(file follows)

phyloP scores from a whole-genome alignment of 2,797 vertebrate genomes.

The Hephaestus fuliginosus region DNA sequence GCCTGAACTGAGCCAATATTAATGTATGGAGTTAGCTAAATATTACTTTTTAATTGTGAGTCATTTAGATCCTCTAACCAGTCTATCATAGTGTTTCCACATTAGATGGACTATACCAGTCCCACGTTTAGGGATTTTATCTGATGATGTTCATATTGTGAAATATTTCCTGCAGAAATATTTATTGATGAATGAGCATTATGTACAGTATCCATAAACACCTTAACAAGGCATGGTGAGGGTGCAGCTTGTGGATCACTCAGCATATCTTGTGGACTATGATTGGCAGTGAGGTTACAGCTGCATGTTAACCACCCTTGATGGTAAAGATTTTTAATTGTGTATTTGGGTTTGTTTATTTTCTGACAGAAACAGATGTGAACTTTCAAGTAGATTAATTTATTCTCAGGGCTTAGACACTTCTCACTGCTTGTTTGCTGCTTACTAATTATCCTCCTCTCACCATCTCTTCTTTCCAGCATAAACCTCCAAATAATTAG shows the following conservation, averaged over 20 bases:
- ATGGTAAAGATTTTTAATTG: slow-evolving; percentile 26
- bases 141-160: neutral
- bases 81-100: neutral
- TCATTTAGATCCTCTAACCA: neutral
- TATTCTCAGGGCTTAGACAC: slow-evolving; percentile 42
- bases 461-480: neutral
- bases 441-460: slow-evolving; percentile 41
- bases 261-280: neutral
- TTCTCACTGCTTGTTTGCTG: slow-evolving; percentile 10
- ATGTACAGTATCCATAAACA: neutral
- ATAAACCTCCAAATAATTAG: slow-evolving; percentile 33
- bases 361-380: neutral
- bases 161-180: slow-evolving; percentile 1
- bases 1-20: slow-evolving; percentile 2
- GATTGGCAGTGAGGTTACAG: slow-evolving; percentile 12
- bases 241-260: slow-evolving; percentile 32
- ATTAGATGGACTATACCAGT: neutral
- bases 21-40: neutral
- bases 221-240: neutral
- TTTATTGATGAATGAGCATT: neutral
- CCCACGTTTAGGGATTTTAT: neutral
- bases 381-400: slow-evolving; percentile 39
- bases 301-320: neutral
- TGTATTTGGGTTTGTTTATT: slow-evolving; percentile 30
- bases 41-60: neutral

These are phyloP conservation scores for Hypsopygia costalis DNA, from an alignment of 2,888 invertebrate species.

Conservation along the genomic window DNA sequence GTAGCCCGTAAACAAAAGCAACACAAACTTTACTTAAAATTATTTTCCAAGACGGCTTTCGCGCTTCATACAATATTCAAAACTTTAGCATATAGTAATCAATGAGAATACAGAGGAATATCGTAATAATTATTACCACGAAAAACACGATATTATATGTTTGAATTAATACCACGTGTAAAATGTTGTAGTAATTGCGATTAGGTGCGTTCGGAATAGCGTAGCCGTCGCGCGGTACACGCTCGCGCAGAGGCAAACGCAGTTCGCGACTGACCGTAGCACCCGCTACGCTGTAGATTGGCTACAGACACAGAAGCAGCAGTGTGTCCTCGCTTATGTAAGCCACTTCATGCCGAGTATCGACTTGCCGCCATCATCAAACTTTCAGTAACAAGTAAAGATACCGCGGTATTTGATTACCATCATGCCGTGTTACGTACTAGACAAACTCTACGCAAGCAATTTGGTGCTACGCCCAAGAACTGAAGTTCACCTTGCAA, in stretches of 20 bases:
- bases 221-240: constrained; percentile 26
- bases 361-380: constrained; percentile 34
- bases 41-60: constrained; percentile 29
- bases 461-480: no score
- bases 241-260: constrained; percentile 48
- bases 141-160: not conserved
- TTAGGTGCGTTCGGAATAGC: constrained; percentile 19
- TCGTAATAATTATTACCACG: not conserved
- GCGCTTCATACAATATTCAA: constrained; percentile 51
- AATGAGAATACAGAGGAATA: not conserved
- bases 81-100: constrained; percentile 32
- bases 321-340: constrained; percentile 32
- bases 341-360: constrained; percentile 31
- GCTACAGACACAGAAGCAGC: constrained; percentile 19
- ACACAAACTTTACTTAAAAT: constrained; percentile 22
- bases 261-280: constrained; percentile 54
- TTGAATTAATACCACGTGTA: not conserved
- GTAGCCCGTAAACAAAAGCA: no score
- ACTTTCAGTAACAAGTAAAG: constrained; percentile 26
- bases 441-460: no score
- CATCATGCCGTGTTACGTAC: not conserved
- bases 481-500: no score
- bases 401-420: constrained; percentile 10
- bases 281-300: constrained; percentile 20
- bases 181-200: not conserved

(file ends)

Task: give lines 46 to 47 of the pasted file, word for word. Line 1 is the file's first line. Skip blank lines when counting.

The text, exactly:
- TTGAATTAATACCACGTGTA: not conserved
- GTAGCCCGTAAACAAAAGCA: no score